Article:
FIFA Update: Europe's UEFA Backs Blatter's Opponent; Raids In Brazil
One day after a string of bribery arrests and indictments was revealed to center on FIFA, the soccer organization's president, Sepp Blatter, says he will not resign. Accusations of rampant corruption at FIFA emerged just two days before Blatter is set to stand for re-election.
The dozens of criminal charges unveiled Wednesday have stoked long-simmering suspicions about corruption in soccer's governing body. On Thursday, the leader of Europe's umbrella soccer organization, UEFA, said many of its member associations will support the lone challenger to Blatter in Friday's election, Jordan's Prince Ali Bin Al Hussein.
"Enough is enough," UEFA President Michel Platini said. He added, "I am disgusted."
UEFA's announcement came after its call to postpone the vote was rebuffed.
Speaking about Blatter, Platini said at a news conference Thursday that "he already lost. FIFA already lost."
When he was later asked whether UEFA would consider withdrawing from FIFA, Platini said, "Of course."
Update at 12 p.m. ET: Blatter Speaks At FIFA Congress
As FIFA's international sessions begin in Zurich with an opening ceremony Thursday, Blatter tells the audience that corrupt actions "bring shame and humiliation on football and demand action and change from us all."
He also said he can't be expected to know what every FIFA official is up to. Read more from Blatter in our separate post.
Our original story continues:
Platini said that when he asked Blatter to step down, the FIFA leader answered that it's now too late — but that he might have agreed to resign had he been asked earlier.
Blatter was "affected" by their talk, said Platini, who added that he had spoken to Blatter as an old friend.
It's a startling turnabout for both Blatter and FIFA, which earlier this year announced that from 2011 to 2014, it brought in revenue of $5.7 billion against expenses of $5.38 billion. Television rights represent 43 percent of that total; marketing, 29 percent.
On Wednesday, U.S. and Swiss authorities announced arrests, indictments and investigations into alleged bribery and kickbacks, with the U.S. inquiry naming nine senior FIFA officials and several sports marketing executives. A separate Swiss investigation includes the process of choosing host cities for two upcoming World Cup tournaments, in Russia and Qatar.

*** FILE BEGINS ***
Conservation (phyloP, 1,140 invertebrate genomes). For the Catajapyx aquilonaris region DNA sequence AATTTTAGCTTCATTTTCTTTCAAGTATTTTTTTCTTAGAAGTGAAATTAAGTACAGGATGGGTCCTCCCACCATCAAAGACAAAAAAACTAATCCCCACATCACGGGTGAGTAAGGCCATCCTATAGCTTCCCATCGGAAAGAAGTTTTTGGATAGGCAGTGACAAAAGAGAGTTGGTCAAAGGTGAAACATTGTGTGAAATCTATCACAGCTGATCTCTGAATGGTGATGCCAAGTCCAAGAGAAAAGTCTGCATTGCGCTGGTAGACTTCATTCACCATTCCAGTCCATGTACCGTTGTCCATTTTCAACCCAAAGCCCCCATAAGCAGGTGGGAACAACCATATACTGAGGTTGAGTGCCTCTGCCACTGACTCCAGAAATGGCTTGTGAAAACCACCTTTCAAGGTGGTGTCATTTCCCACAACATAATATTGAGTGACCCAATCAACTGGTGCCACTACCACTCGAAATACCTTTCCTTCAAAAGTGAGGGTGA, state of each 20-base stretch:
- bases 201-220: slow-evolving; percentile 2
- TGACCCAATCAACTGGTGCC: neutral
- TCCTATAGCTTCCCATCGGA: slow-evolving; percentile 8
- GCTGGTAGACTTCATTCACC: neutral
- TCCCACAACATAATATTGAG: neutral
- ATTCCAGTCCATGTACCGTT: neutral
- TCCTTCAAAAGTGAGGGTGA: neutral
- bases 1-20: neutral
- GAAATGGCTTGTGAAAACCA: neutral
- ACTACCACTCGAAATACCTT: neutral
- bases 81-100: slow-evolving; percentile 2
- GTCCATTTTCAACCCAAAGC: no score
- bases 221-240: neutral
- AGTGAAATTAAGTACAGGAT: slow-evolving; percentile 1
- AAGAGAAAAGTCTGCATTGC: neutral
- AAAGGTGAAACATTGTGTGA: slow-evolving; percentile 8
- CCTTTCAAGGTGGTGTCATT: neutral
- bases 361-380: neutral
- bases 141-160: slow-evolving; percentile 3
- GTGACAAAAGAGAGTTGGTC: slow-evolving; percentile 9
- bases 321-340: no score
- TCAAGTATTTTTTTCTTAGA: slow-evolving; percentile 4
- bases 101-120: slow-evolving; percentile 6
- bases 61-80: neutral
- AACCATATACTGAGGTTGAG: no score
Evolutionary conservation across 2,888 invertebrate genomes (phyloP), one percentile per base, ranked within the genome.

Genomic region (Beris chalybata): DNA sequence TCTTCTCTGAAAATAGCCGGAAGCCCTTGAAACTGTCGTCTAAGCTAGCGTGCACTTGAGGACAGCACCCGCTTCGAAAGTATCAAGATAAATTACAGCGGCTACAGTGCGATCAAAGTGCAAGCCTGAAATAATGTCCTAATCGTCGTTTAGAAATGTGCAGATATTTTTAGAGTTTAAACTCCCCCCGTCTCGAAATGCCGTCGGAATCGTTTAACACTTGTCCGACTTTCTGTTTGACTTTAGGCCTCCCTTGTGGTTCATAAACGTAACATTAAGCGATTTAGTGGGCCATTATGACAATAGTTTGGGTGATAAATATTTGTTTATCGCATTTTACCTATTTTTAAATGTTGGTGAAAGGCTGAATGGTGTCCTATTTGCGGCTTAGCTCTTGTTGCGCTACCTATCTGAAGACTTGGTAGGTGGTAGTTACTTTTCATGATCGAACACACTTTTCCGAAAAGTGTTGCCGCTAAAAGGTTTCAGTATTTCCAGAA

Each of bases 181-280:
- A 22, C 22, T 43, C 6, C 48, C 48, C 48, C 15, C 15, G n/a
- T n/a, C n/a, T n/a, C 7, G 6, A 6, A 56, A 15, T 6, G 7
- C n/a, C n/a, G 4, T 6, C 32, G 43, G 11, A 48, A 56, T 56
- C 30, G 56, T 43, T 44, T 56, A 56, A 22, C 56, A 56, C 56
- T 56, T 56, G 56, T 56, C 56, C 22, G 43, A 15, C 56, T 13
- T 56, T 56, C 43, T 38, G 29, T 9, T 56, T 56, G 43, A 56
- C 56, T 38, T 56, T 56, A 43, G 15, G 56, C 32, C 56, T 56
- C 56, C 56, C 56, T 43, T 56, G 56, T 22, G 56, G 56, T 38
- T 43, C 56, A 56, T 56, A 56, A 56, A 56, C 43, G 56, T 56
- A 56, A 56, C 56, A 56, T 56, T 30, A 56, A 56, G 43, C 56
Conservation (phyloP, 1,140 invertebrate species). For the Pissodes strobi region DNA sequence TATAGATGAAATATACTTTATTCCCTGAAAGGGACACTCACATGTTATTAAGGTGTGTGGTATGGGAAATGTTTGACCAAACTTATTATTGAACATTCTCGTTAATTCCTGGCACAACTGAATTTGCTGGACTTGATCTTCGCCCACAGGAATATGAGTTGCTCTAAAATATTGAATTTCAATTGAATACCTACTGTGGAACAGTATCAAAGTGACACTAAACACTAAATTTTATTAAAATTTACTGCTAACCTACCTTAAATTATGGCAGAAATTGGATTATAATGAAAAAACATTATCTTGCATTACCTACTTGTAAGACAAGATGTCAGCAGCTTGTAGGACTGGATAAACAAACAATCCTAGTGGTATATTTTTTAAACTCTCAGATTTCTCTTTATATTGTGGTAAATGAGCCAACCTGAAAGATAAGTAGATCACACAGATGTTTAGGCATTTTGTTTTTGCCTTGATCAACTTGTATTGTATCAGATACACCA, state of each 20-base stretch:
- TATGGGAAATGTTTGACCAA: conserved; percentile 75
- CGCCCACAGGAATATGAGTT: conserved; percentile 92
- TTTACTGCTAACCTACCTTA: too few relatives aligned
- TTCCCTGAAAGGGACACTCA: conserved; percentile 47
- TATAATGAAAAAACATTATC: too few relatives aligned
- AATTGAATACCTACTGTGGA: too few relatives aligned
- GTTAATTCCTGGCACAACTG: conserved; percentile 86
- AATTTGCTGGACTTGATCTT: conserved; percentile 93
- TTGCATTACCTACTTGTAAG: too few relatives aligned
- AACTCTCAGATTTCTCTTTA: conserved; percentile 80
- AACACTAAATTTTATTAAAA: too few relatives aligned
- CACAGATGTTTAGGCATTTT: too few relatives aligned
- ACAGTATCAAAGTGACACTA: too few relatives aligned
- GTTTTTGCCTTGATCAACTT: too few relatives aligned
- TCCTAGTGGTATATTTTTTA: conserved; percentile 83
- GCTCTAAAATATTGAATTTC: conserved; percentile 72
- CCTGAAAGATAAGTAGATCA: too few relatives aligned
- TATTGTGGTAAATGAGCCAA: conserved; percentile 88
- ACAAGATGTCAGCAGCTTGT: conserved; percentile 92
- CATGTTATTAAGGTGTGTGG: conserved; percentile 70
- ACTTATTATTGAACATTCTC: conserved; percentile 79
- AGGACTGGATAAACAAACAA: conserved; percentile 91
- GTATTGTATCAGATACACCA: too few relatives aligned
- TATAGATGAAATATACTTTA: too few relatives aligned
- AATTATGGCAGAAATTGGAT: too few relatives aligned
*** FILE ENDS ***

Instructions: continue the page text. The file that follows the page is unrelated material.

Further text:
Seven FIFA officials were arrested at a Lake Zurich hotel where FIFA members had gathered ahead of the organization's elections. Later, the U.S. released a lengthy indictment against 14 individuals that detailed money changing hands over marketing and media rights to prestigious tournaments run by FIFA.
The criminal charges, mostly against senior FIFA leaders in the U.S. and South America, have had wide effects, prompting federal police in Brazil to raid a sports marketing firm in Rio de Janeiro.
From Rio, NPR's Lourdes Garcia-Navarro reports:
"It's called Klefer Sports Marketing and it's owned by the former head of renowned Brazilian soccer club Flamengo. The company negotiates TV rights for sporting events and had a close relationship with Traffic, the Brazilian firm implicated in bribery scheme.
"Separately, the former footballer and current senator known simply here as Romario has asked the Senate to open an investigation into the Brazilian football confederation. The former president and current vice president of the Brazilian confederation, Jose Maria Marin, is under indictment by U.S. authorities for his involvement in the alleged massive kickback scheme."
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